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Understanding Banking in Turkey

14th September 2015

Banks are complicate aren’t they? Even trying to understand your own countries banks can be difficult so you can imagine the trouble expats new to Turkey will have. However fear not because with our guide to banking in Turkey, you’ll soon have a clearer understanding of the basics of the Turkish banks.

Banks available in Turkey
Part of the reason banks can be so difficult and confusing is because there are so many available. For example it’s not uncommon to find three or four different banks on the same high street. So what banks are available in Turkey?

Well to be short there’s quite a lot of choice available to you, these can split into two main categories. The first is Turkish banks that are either privately owned or state owned and then foreign banks that have set up branches in Turkey.

Turkey’s biggest banks are the Türkiye İş Bankası, (Privately owned) which was founded in 1924, Türkiye Cumhuriyeti Ziraat Bankası, (state owned) founded in 1863, and Garanti bank founded in 1946. (Privately owned)

Other popular banks include; Akbank, Yapı ve Kredi Bankası, Halk Bankası, VakıfBank, Finansbank, TEB & Deniz Bank.

Expats from all around the world might notice a few of their home countries banks that have set up branches in Turkey as well.

Europeans will likely be familiar with the HSBC who have branches in Turkey, (although HSBC announced earlier this year they will exit from Turkey) while American expats will likely recognise the American based Citibank and JPMorgan Chase & Co banks. (with branches in Istanbul & Ankara)

How do Turkish banks compare to western banks?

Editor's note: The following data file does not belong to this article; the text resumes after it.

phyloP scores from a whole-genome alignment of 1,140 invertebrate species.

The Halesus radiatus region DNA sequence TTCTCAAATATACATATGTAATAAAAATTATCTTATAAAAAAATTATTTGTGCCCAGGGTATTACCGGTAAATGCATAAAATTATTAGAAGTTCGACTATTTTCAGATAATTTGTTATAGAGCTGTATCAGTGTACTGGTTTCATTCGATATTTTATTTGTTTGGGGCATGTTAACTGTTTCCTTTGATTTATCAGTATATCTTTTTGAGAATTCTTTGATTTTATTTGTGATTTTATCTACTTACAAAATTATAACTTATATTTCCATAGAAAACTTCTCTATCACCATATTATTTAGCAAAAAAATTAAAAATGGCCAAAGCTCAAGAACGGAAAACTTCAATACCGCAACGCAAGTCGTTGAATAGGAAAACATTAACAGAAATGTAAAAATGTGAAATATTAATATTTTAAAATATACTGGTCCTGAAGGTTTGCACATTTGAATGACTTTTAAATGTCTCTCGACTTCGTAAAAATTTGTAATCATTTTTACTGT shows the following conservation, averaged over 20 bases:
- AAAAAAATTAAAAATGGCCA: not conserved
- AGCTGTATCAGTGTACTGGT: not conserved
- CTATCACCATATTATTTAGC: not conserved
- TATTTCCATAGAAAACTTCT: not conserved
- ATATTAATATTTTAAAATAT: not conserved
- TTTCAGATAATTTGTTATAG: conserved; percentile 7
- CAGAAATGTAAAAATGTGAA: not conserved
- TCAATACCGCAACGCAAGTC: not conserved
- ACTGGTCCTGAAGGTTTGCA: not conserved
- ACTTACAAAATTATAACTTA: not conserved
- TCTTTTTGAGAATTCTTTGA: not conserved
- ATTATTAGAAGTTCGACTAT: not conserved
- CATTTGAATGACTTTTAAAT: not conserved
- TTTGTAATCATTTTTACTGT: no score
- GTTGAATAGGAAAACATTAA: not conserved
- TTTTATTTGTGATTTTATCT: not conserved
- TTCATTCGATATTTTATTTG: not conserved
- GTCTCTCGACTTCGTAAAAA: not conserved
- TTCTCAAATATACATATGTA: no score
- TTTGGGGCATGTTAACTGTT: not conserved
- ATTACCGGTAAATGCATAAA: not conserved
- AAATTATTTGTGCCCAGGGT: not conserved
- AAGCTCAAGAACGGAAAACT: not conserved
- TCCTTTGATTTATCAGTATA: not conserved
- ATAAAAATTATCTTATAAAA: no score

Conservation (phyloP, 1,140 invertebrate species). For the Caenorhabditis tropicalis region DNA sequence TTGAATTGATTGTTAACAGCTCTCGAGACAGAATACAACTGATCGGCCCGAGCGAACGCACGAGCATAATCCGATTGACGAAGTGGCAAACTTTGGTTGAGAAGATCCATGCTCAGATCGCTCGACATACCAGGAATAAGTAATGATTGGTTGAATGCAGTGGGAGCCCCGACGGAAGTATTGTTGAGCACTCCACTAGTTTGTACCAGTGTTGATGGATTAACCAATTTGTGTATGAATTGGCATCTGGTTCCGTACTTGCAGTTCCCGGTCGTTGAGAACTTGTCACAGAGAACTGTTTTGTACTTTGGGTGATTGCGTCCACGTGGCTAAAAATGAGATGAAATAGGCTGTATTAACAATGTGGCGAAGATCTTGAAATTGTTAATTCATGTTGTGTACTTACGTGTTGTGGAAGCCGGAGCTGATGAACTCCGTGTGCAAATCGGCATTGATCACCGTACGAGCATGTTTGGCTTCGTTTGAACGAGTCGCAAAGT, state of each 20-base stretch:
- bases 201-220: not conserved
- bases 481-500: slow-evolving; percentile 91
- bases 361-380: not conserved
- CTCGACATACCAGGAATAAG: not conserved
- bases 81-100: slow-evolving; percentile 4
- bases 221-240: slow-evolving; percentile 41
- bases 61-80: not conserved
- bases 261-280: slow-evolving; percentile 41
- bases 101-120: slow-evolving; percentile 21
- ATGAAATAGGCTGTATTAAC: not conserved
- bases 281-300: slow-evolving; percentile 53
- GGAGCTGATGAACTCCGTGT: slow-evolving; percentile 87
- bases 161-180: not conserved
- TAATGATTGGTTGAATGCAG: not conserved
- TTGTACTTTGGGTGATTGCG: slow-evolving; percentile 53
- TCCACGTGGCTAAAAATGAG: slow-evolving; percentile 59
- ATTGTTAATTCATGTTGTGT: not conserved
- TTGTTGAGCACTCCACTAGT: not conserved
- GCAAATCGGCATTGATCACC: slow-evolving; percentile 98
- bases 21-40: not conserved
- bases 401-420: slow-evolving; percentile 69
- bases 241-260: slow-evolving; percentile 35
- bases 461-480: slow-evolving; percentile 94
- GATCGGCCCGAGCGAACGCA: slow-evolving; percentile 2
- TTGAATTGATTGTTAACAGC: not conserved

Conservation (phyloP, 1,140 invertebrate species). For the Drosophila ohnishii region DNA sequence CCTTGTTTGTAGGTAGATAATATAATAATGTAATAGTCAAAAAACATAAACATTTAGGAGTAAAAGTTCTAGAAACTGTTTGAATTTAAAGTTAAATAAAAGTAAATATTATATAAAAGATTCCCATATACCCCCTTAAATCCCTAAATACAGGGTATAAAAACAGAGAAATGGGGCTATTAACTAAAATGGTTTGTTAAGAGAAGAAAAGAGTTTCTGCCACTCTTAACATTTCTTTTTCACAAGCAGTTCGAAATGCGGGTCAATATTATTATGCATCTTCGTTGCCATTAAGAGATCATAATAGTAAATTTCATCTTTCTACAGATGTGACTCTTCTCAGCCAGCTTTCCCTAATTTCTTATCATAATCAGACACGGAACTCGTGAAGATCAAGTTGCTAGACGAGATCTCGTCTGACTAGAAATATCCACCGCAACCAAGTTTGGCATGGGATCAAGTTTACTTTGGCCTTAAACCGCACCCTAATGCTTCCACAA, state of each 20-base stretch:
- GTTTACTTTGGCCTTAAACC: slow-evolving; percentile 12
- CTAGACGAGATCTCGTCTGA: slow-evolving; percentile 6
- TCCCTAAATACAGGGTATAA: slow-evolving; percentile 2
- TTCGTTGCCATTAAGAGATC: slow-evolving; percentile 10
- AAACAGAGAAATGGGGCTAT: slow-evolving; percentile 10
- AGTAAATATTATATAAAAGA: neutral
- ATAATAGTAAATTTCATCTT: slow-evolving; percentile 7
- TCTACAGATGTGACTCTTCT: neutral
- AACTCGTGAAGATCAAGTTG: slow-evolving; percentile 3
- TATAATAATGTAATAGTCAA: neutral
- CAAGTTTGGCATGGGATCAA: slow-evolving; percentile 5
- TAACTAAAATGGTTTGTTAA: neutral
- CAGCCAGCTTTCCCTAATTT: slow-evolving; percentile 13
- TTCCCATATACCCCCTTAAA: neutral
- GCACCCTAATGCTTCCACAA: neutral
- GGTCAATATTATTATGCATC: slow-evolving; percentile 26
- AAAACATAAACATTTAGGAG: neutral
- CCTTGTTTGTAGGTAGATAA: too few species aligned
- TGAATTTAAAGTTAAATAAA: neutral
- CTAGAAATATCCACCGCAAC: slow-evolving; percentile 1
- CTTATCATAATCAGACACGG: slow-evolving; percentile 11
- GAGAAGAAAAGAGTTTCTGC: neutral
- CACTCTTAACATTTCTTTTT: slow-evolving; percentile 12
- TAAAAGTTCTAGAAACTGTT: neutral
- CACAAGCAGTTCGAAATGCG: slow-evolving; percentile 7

In general both Turkish banks and western banks are quite similar in the way they operate, however Turkey is also home to a few Islamic banks. (4 in total - Albaraka Turk, Bank Asya, Kuveyt Turk and Turkiye Finans. Ziraat Bank has a branch for Islamic finance in Istanbul) Islamic banks do operate slightly different to western banks and other non-Islamic Turkish banks.  Islamic banking comprises 5 percent of the total banking system. Further information about Islamic banking can be found here.

Comparison Chart UK & Turkey

Online Banking
Online banking is very popular in Turkey and you’ll find that many banks will offer some form of online banking. There is no standard of online banking service a bank as to offer so if online banking is of a high priority to you then you should make sure to ask a bank about its online banking services before making an account.

Turkish Banks Interest Rates
Getting your head around how interest rates work might not sound too easy but it’s simpler than you think. Interest is at its simplest money paid regularly at a particular rate for the use of your money lent by the bank. To get interest on the money in your bank you must make sure your money is in a deposit account.

Deposit accounts can sometimes be called "e-deposit" or "time-deposit" accounts amongst over names and they work like fixed-term interest accounts in the UK.  You first decide on the length of time you wish to invest your money, which in turn determines the interest rate (the longer the length of time the greater interest you’ll receive).

Interest Rate Table

Related questions

Can I open a Turkish account without a Turkish Residence Permit ?
Yes you can. It is not a must for you to reside in Turkey either. You must submit a valid address, either in Turkey or in your home country.
Some banks may insist on seeing a Turkish residence permit, but not all of them will require this document.

How to open a Turkish bank account?
For for details please see link here

Who is the Banking authority in Turkey?
The Banking Regulation and Supervision Agency (BDDK) and Banks Association of Turkey

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For Turkish Residence Permit Health Insurance, see below link


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